Exchange Fund, Hong Kong’s currency-peg defender, suffers US$18.4 billion record loss on ‘perfect storm’ of war, disease and slumping markets
- The loss represents the biggest setback since the HKMA started reporting half-yearly results in 2004
- The fund has only suffered losses in two years in recent past, in 2008 and 2015, both characterised by financial-market crises
Hong Kong’s Exchange Fund, a US$535 billion war chest to defend the city’s currency peg, suffered the biggest investment blow since it started publishing half-yearly report cards in 2004 as a “perfect storm” in global markets eroded investments in financial assets.
The fund reported a record HK$144.2 billion (US$18.4 billion) loss in the six months to June 30, according to unaudited data released by the Hong Kong Monetary Authority (HKMA) on Friday. It had a HK$139.7 billion investment gain in the same period last year. The fund’s total assets diminished by HK$359.7 billion to HK$4.2 trillion over the six months.
The Fund, which is managed by the HKMA, has only suffered two annual losses in the recent past – in 2008 and 2015 – each characterised by major financial-market crisis when Lehman Brothers collapsed and Chinese equities crashed.
HKMA Chief executive Eddie Yue Wai-man had forewarned about “a significant loss” in its interim report, citing volatile asset prices. A “triple whammy” in the form of concurrent declines in equity, bond and currency markets eroded returns, at the same time the Federal Reserve embarked on the most aggressive policy tightening since 1994 to douse inflation.
“The global financial markets struggled in the first half, facing intensifying inflationary pressures, tightening of monetary policies by major central banks, geopolitical conflicts and global economic slowdown,” Yue said in Friday’s statement. “The Exchange Fund’s long-term asset allocation and defensive measures have helped stabilise medium and long-term investment return.”
Still, policy tightening amid persistently high inflation may further stoke volatility in asset markets, he said, adding that the investment environment “will continue to be tough for the remaining part of the year.”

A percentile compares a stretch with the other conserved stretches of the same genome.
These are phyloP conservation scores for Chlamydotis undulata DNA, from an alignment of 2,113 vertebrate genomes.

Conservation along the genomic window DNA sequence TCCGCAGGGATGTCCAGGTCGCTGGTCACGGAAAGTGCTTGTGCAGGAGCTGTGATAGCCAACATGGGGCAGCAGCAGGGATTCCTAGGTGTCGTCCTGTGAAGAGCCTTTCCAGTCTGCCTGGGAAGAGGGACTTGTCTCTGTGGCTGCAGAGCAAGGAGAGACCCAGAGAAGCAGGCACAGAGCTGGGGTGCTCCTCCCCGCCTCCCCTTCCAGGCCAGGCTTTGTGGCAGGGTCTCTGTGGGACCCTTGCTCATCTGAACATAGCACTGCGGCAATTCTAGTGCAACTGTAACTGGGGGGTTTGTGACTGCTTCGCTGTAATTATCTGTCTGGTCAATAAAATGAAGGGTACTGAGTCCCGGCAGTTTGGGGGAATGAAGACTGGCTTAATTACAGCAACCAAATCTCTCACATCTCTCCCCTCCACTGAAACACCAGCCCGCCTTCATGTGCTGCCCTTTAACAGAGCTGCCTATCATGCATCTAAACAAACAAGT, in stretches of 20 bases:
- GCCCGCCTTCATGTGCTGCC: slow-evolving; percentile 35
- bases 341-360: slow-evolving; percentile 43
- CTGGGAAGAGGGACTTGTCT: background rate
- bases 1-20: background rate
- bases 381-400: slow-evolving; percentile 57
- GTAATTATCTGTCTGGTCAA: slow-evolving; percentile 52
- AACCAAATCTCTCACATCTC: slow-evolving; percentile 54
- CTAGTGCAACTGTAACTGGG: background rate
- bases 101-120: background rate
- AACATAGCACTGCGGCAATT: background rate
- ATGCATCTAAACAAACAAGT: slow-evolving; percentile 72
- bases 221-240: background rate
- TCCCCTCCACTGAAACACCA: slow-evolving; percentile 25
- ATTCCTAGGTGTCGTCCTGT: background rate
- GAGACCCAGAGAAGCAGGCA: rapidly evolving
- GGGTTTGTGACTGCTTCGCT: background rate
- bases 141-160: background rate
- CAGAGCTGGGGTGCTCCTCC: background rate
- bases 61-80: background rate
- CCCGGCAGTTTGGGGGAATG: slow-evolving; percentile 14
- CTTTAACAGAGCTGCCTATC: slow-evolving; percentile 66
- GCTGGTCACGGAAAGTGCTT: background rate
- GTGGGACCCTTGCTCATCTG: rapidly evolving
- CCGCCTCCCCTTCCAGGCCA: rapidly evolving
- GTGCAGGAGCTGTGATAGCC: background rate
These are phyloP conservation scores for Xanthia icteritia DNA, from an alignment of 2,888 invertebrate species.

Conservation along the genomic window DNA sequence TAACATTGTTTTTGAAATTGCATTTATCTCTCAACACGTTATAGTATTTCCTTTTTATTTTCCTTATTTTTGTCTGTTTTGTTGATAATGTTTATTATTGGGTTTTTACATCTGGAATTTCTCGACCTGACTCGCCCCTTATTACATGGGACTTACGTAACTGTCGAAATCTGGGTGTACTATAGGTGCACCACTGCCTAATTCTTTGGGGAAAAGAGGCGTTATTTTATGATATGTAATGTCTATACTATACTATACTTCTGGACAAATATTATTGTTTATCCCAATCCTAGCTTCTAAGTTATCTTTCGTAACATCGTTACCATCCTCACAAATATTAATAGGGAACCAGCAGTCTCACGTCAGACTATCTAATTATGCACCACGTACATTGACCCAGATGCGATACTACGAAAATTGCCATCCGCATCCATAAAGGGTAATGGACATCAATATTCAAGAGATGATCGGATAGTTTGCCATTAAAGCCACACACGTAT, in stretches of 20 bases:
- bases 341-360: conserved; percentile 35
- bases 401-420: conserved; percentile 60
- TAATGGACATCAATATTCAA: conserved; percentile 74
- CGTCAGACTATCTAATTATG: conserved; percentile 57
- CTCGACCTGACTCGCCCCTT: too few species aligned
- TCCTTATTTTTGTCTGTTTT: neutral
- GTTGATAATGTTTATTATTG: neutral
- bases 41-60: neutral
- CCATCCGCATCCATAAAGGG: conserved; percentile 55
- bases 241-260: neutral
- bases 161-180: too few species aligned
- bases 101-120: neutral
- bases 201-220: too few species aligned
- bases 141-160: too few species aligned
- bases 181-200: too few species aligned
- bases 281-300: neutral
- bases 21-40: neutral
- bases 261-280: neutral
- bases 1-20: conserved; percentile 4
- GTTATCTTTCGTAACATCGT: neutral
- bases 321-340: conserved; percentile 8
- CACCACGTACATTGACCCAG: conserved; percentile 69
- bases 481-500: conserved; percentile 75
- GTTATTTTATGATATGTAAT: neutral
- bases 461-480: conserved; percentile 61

The Exchange Fund posted a loss of HK$8.5 billion from its investments in the local stock market, compared with a profit of HK$12.5 billion a year earlier. Losses from its equity holding in markets outside Hong Kong amounted to HK$73.2 billion, versus a HK$46.4 billion gain previously.
The benchmark Hang Seng Index fell 6.6 per cent in the first half as the fifth wave of Covid-19 infections affected the city, while China locked down Shanghai in April and May. That also undermined global stocks, with the S&P 500 index slumping by about 20 per cent.
In the bond market, the Exchange Fund took a HK$55.9 billion hit, versus a HK$1.3 billion gain a year earlier. The Fed’s policy lift-off since March, which has resulted in four rate increases totalling 225 basis points, roiled fixed-income assets while stoking recession fears.
The rate hikes strengthened the US dollar, causing a valuation loss in the Exchange Fund’s non-US dollar assets in the first half. The dollar advanced by 9.4 per cent against a basket of major currencies. Asian currencies weakened by 5.5 per cent versus the greenback, according to Bloomberg data.
As a result, it reported a foreign-exchange translation loss of HK$12.8 billion, compared with a HK$2.8 billion gain in January to June 2021. The Fed’s rate increases currency have also fuelled capital flight, prompting the HKMA to intervene 24 times this year to keep the local dollar within its HK$7.75-HK$7.85 trading band.
The HKMA on Friday dipped into the Exchange Fund to buy HK$9.66 billion and sell US$1.23 billion in the market. That took the cumulative purchases to HK$182.3 billion and US$23.2 billion.
Overall, Yue said the first-half investment loss amounted to 3 per cent of the fund’s assets,compared with a 14 per cent drop in an index of global bonds and a 21 per cent decline of MSCI All Country World Index, Yue said.
The Exchange Fund, established in 1935, provides backing to the issuance of banknotes in the city and defends the local currency from attacks by hedge funds and currency traders. The fund invests in stocks in Hong Kong and overseas, bonds and overseas properties and other long-term projects.
As usual, the HKMA did not disclose the return from its long-term investments for the first half of this year, a data it typically publishes at a later date. They gained HK$76.7 billion in the corresponding period in 2021.